will not take G od off our coins . A nd that is so important because right now , just like G od , the value of our currency really has to be taken on faith .” –S tephen C olbert
THIS DATE IN HISTORY
BORN ON THIS DATE
Under escort by the U.S. Army, nine black students enter all-white Central High School in Little Rock, Ark.
Shel Silverstein – 1930 Michael Douglas – 1944 Will Smith – 1968 Catherine Zeta-Jones – 1969
The Daily Campus, Page 5
Tuesday, September 25, 2012
Rainbow Center holds panel on bi- and pansexuality
By Zarrin Ahmed Staff Writer
In celebration of Sunday’s National Bisexuality Awareness Day, four members of the Rainbow Center’s Speaker’s Bureau shared personal stories and challenged misconceptions about bisexuality and pansexuality on Monday night. The members began by letting students and participants know that the session would focus on answering questions. By sharing their own stories about finding and accepting their sexuality, the members wanted students to not only understand the meaning of bisexuality and pansexuality, but to also feel comfortable with asking questions without trying so hard not to be rude. The speakers explained that when they were growing up, they were realizing their sexual preferences at different points of their lives. For each of the members, there was always a period of self-questioning and confusion that led
to introspection. Some were confused about whether or not their thoughts and feelings were normal. Some faced rejection from their parents. Some had to find security by facing their insecurities. “You’re sad because you’re not accepting who you are,” one panel member said. “You’ve been denying it for years.” All of the members were discriminated against by the gay community as well as the straight community, facing criticism that was even harsher by identifying as bisexual or pansexual. For this reason, most members will identify themselves differently depending on who they interact with. The speakers informed students that there is a multitude of terms, definitions and affiliations that confuse many people, and that also mean different things to different people. “There are just some people who get it and some people who don’t,” said Stephanie Jacobs, a 3rd-semester psy-
chology major and member of the panel. “I didn’t find out about the Rainbow Center till my senior year of high school and it was pretty exciting… People were inquisitive and open; it was new and interesting. I didn’t stick out like a sore thumb.” Though the speakers mostly found support and were happy to meet people who thought and felt the same way as they did, they still challenge misconceptions about bisexuality and pansexuality. One of the biggest false impressions about people who identify themselves as either or both is their hypersexuality. Despite the reality of their experiences and struggles, the members wanted to keep the discussion lighthearted and positive, instead of portraying everything in a negative light. By using humor and sharing jokes, the panel opened students up to ask questions.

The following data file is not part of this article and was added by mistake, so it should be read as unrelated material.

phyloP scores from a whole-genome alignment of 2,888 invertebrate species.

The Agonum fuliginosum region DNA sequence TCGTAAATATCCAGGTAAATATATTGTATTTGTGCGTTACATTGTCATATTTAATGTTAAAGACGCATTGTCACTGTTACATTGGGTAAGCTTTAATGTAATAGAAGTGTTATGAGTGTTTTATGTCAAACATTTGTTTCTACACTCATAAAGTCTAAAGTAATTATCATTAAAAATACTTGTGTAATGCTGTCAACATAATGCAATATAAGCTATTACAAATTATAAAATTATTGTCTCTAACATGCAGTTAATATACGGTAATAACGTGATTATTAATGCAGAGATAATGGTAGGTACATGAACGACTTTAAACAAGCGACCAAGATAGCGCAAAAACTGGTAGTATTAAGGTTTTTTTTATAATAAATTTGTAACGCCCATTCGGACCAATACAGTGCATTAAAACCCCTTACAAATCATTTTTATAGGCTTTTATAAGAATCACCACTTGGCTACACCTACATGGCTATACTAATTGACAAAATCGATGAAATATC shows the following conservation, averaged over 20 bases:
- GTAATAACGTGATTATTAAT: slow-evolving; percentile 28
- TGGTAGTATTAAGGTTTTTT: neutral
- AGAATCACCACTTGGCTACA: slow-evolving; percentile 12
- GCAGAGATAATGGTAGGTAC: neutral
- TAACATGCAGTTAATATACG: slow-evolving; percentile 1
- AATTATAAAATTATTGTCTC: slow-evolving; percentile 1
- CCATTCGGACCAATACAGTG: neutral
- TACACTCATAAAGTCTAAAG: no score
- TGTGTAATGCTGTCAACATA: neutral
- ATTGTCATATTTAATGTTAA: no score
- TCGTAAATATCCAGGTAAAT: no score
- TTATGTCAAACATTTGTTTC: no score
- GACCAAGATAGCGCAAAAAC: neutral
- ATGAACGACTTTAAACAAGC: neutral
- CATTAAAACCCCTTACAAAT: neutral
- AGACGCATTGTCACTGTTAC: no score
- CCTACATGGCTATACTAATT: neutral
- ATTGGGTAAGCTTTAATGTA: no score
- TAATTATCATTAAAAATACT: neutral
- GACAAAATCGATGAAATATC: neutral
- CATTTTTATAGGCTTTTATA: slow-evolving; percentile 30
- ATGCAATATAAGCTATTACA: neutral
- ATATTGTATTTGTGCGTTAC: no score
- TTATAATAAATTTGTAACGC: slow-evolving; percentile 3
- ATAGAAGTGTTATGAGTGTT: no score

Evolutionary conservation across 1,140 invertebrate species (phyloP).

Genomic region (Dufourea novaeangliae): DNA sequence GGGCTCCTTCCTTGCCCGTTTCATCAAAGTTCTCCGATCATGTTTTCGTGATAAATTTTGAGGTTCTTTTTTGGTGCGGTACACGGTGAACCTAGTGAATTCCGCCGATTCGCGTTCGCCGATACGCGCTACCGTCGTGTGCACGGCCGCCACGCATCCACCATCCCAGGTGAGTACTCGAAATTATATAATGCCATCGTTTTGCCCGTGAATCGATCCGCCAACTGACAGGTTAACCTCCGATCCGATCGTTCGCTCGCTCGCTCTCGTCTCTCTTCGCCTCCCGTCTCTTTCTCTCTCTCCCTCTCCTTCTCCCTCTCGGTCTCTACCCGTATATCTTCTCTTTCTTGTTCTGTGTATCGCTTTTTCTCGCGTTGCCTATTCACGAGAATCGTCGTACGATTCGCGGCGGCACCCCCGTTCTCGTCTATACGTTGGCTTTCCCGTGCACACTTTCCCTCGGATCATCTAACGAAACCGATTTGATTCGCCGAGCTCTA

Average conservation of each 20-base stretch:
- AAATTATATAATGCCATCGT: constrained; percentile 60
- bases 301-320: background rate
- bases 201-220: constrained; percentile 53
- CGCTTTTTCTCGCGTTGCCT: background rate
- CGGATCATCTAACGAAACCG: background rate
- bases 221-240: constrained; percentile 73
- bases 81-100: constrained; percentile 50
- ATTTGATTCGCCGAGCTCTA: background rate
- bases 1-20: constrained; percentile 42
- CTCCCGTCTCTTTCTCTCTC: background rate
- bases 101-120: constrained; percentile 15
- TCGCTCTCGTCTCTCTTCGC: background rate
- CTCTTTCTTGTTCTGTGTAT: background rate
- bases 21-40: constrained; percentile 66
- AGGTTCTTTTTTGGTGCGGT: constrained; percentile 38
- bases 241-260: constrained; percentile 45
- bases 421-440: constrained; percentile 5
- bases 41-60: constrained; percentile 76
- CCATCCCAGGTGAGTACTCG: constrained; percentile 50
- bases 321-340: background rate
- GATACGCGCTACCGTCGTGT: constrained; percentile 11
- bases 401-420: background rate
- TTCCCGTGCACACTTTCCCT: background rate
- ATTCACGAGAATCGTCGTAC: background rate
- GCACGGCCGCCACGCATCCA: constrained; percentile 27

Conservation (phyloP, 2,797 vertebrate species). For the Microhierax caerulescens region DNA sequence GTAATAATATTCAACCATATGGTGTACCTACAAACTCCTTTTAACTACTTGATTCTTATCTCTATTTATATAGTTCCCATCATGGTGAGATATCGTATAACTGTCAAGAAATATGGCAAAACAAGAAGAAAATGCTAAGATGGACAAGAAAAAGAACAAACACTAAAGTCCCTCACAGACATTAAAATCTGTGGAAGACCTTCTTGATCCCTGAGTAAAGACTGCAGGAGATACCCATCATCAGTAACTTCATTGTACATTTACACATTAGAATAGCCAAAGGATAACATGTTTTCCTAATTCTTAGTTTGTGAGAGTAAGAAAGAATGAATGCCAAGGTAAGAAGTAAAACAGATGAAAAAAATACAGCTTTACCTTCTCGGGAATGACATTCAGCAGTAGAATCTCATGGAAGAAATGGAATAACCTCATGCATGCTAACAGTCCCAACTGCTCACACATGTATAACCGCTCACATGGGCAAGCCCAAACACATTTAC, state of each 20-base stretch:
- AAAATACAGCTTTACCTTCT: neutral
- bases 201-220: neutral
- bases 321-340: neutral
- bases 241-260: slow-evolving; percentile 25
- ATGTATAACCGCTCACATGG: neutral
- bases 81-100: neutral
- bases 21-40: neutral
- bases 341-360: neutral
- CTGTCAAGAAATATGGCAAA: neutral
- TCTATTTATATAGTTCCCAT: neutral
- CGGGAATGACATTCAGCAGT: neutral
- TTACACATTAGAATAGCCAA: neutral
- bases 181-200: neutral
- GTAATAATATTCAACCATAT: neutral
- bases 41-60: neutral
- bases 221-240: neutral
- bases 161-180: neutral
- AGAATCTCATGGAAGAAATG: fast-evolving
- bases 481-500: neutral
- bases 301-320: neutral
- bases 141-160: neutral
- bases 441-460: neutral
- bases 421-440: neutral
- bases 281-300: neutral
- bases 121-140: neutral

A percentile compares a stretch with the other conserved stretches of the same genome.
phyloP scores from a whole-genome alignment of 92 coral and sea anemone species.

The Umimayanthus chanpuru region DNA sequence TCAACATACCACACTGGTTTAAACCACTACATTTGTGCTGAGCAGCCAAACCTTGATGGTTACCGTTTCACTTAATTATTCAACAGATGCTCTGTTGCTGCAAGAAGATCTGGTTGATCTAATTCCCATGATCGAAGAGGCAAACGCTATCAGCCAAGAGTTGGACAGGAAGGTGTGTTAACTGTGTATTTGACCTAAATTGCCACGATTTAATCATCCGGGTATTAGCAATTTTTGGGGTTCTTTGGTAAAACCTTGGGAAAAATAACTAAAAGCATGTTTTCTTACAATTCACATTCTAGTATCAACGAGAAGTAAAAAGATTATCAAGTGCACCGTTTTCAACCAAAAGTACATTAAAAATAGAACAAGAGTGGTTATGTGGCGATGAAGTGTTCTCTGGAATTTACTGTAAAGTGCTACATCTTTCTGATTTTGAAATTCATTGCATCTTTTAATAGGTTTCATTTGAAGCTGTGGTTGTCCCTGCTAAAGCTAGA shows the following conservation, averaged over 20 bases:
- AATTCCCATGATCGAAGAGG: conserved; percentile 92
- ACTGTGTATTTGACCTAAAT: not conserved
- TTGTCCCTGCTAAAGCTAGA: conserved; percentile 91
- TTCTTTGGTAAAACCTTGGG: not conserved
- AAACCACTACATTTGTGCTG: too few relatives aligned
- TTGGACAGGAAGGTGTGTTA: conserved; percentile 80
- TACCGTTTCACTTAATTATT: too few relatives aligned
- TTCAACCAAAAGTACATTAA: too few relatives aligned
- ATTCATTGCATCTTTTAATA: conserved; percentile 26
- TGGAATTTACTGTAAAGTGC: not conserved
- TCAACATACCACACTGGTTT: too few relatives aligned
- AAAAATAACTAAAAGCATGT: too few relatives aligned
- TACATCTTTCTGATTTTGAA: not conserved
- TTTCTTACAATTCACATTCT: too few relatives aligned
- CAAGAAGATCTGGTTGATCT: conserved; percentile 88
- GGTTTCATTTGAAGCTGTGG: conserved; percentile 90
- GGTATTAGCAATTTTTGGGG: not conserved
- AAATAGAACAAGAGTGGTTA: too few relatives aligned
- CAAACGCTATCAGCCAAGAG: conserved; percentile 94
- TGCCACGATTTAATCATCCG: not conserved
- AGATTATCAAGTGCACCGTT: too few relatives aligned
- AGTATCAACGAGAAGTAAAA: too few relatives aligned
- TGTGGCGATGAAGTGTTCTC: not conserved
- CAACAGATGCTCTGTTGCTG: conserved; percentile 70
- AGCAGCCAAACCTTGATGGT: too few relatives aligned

Katie Couric opens up about battling bulimia
NEW YORK (AP) — Viewers of Katie Couric’s talk show were doubtless surprised on Monday when, during the discussion of eating disorders, Couric disclosed that she had had her own struggles with that cruel, sometimes deadly condition. “I wrestled with bulimia all through college and for two years after that,” she said, describing the guilt she felt at eating a single cookie or chewing a stick of gum that wasn’t sugar-free. But the bulk of the show was devoted to her guests, who included experts on the subject as well as its sufferers, notably singer and new “X Factor” judge Demi Lovato. During the hour, Couric said little more about her experience, which she had never before made public. “I kind of hesitated to even bring it up,” she told The Associated Press after the taping. “But I felt that if I expect people on my show to be honest, then, when relevant, I owe it to people watching to be honest myself. “I wanted to focus on my guests,” she said, “while acknowledging one of the reasons this issue is so important to me: I went through it.” It’s all part of a balance Couric is striving for on her new syndicated daytime show, “Katie,” between sharing her experiences and turning her show into a personal confessional. But in an exclusive interview with the AP, Couric, 55, shared details about the illness that first plagued her as a senior at Yorktown High School in Arlington, Va. It began, she said, when she learned she had been turned down by the college she most wanted to attend. Couric was a likely candidate for an eating disorder. “Like a lot of young women, I was struggling with my body image,” she said, “and feeling like I wasn’t good enough or attractive enough or thin enough.” She termed her figure at the time as “curvy,” and not the cultural ideal, which she identified as “five-foot-eight and weighing 115 pounds. It can be so difficult to embrace the body that you have if it